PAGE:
Nashville Scene had some kind words to share about our wine debut!
“Since opening a little less than a year ago, City Winery has positioned itself as a premiere performance venue offering some excellent dining and drinking opportunities thanks to its restaurant, its bar program and a tremendous wine list. But what it wasn’t was a winery. In addition to a vast selection of fine wines from around the world, City Winery has offered several private label wines under its own name, products that have actually been crafted at other City Winery facilities and partner vintners.
But that’s beginning to change. Recently, City Winery has actually been making wine in the large room at the back of the showroom, and two of their offerings are now available to sample and purchase in the new Tasting Bar, which is open Fridays and Saturdays from 5 p.m. until closing, as well as during major performances. You can also order the wines along with a meal in their restaurant.
Their first two local offerings also carry Nashville-inspired names. Roundabout Red is a 2012 Cabernet Sauvignon made with juice sourced from Mendocino County in Northern California. This wine has been aged in a mixture of French oak and neutral for a year and then blended by the winemakers at Nashville’s City Winery facility. Medium-bodied and food-friendly thanks to its balanced tannic structure, Roundabout Red is available for $23 per bottle.
City Winery’s first local white wine release is their 2014 Two Rivers Chardonnay, sourced from grapes grown in California’s Russian River Valley. So the two rivers are the Russian and the Cumberland in this case, though fortunately the water source from the vineyards does not come from our local waterway. Two Rivers Chard sells for $18 in City Winery’s Tasting Bar.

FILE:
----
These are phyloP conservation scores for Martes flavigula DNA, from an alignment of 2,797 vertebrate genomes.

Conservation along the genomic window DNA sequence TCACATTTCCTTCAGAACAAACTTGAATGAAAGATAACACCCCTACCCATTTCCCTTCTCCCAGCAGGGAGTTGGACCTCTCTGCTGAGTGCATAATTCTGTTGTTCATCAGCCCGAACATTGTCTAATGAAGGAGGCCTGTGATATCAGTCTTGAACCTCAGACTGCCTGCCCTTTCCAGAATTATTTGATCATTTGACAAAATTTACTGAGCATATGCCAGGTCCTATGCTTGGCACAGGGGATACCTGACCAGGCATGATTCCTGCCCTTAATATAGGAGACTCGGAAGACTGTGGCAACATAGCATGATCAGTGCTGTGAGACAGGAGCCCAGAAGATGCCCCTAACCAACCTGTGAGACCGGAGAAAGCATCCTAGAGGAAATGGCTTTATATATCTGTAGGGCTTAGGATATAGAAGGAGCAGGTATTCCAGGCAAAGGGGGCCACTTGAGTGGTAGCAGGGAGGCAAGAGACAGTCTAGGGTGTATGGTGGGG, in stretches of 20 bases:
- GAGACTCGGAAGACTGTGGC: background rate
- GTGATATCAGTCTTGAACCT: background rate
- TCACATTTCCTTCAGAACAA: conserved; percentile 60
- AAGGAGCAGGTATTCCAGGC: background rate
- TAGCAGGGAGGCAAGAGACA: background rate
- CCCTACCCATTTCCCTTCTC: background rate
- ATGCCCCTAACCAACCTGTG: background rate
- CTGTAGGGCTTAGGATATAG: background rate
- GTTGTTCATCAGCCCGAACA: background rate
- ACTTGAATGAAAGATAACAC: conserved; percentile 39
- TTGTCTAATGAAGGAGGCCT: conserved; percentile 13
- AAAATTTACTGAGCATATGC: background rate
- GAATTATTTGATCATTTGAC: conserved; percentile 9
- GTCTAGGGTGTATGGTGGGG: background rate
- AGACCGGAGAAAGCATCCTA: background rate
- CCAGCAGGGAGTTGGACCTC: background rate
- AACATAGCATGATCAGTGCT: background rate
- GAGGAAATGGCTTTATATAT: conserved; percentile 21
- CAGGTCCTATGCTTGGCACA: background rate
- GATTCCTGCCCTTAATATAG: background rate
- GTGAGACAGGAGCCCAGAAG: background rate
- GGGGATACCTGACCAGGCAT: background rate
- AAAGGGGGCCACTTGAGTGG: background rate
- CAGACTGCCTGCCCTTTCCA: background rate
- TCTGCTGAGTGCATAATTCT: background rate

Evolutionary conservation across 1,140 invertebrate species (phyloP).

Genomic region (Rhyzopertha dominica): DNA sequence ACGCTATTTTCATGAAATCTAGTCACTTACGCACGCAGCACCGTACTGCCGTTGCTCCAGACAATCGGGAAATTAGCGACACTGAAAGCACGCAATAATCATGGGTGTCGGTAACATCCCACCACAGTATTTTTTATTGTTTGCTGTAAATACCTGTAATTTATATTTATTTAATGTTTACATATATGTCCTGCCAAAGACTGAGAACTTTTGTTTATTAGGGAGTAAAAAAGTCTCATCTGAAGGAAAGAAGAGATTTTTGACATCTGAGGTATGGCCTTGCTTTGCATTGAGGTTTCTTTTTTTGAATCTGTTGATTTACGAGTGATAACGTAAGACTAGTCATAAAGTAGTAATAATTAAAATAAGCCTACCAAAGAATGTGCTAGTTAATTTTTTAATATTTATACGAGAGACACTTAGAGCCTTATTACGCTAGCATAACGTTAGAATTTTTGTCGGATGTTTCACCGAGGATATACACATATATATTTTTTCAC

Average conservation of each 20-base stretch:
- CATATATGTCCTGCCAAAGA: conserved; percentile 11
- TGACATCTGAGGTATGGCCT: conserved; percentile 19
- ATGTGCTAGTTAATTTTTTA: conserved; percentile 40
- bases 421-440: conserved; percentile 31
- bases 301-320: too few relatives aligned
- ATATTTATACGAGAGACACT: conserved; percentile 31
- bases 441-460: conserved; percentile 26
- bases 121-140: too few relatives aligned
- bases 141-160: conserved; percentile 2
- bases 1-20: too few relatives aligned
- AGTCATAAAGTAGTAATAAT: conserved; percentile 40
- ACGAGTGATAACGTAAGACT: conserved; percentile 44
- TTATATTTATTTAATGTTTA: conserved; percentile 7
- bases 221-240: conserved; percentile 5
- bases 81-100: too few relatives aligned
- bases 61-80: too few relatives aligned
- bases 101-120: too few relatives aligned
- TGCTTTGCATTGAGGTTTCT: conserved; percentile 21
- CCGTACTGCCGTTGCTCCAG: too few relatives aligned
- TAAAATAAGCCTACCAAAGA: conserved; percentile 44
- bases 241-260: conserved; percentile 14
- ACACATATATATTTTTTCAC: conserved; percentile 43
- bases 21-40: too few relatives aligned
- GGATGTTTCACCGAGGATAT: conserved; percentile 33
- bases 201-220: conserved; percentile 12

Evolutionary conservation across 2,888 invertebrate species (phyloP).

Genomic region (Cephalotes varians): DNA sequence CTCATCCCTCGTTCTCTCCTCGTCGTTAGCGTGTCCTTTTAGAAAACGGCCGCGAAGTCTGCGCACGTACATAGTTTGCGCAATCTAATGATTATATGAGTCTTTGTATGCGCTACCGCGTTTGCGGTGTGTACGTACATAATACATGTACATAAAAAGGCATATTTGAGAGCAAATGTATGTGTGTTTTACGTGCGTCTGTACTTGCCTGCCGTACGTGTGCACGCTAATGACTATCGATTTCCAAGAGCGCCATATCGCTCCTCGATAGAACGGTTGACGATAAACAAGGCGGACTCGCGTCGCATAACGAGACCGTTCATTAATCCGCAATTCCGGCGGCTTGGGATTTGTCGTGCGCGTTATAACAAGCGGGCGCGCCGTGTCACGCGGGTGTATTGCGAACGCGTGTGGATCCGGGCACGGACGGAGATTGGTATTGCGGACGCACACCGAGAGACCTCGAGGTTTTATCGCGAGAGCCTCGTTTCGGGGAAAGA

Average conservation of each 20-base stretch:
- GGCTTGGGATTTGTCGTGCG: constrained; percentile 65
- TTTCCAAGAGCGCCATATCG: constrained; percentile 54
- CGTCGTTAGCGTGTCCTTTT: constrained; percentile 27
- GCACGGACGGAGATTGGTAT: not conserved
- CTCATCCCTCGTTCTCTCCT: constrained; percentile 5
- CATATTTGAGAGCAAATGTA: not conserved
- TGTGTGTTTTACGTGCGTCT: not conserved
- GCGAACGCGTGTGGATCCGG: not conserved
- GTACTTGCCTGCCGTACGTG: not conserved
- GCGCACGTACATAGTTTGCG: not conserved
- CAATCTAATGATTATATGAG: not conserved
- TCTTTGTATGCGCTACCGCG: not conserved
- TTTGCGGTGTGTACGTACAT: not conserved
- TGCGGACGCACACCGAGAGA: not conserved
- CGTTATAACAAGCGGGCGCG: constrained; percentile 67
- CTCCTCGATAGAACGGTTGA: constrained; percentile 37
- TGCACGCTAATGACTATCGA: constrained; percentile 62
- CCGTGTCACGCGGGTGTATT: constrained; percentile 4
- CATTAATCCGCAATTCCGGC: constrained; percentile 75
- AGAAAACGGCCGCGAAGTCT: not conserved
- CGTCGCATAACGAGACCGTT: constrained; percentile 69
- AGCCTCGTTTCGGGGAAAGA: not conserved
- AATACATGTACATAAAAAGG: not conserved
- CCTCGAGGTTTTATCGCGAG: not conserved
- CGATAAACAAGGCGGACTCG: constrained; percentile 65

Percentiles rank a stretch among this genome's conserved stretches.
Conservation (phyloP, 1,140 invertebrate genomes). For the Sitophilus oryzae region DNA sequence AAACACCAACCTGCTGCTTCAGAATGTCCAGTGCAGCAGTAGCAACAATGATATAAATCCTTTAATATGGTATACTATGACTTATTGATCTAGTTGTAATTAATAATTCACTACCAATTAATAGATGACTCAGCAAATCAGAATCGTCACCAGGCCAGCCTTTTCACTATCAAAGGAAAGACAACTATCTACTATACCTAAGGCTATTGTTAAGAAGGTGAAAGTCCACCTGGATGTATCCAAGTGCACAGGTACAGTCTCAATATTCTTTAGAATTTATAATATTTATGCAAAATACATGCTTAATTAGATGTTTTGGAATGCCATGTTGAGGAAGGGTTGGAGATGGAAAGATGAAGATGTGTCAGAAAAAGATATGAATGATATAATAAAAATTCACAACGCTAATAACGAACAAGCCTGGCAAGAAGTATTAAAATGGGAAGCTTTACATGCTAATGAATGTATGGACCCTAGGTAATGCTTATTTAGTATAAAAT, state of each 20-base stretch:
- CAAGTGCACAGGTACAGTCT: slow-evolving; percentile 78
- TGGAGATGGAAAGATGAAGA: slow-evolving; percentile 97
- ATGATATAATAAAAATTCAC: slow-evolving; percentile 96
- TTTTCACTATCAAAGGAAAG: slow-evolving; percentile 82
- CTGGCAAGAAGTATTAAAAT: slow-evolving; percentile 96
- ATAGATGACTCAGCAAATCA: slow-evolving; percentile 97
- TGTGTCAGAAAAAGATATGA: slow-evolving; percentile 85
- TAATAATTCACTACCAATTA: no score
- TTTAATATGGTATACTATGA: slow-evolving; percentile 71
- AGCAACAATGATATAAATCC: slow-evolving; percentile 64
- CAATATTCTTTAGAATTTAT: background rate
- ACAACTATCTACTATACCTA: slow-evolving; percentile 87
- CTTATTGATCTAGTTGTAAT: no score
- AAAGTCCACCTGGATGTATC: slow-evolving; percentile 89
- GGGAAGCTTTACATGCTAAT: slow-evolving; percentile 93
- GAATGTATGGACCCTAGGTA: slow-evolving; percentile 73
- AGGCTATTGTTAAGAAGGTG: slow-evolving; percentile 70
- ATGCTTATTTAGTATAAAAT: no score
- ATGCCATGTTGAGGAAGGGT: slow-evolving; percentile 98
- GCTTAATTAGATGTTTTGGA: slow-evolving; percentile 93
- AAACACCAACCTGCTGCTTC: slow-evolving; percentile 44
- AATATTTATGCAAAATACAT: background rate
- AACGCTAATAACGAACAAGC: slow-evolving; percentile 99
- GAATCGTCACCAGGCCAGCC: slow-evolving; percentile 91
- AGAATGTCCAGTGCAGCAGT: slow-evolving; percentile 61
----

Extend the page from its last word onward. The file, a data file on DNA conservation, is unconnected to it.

Until now, City Winery has been taking delivery of aged wine and blending it in their local facility for bottling and serving from kegs as part of their wine-on-tap system at the restaurant and bar. However, by the end of August, they’ll actually be crushing grapes at City Winery, making it a fully operational production winery. Grapes will be sourced from California, Washington, New York and other prime grape-growing regions and then transported in refrigerated trucks to Nashville for destemming and crushing. Maceration and fermentation will take place in stainless-steel tanks before the wine is transferred to a mix of new and used French and American barrels for aging, where it will rest in repose for 12 to 18 months before selling.
Now that it is a working winery, City Winery will have even more ambiance, especially for those who rent out the barrel room for private events. If your timing is right, you’ll actually be able to see the winemakers practicing their craft during a lunch visit of perhaps an afternoon happy hour. While I do respect the various Tennessee wineries that are doing their best with indigenous grapes, I personally feel that City Winery has made the right choice by sourcing most of their grapes from vineyards that benefit from environments that are simply much more conducive to growing vitis vinifera grapes.
It should be quite interesting to see what comes out of the winery as they continue to expand their portfolio of locally produced wines. Drop by some weekend soon and let us know what you think of the new City Winery wines.”
609 Lafayette St.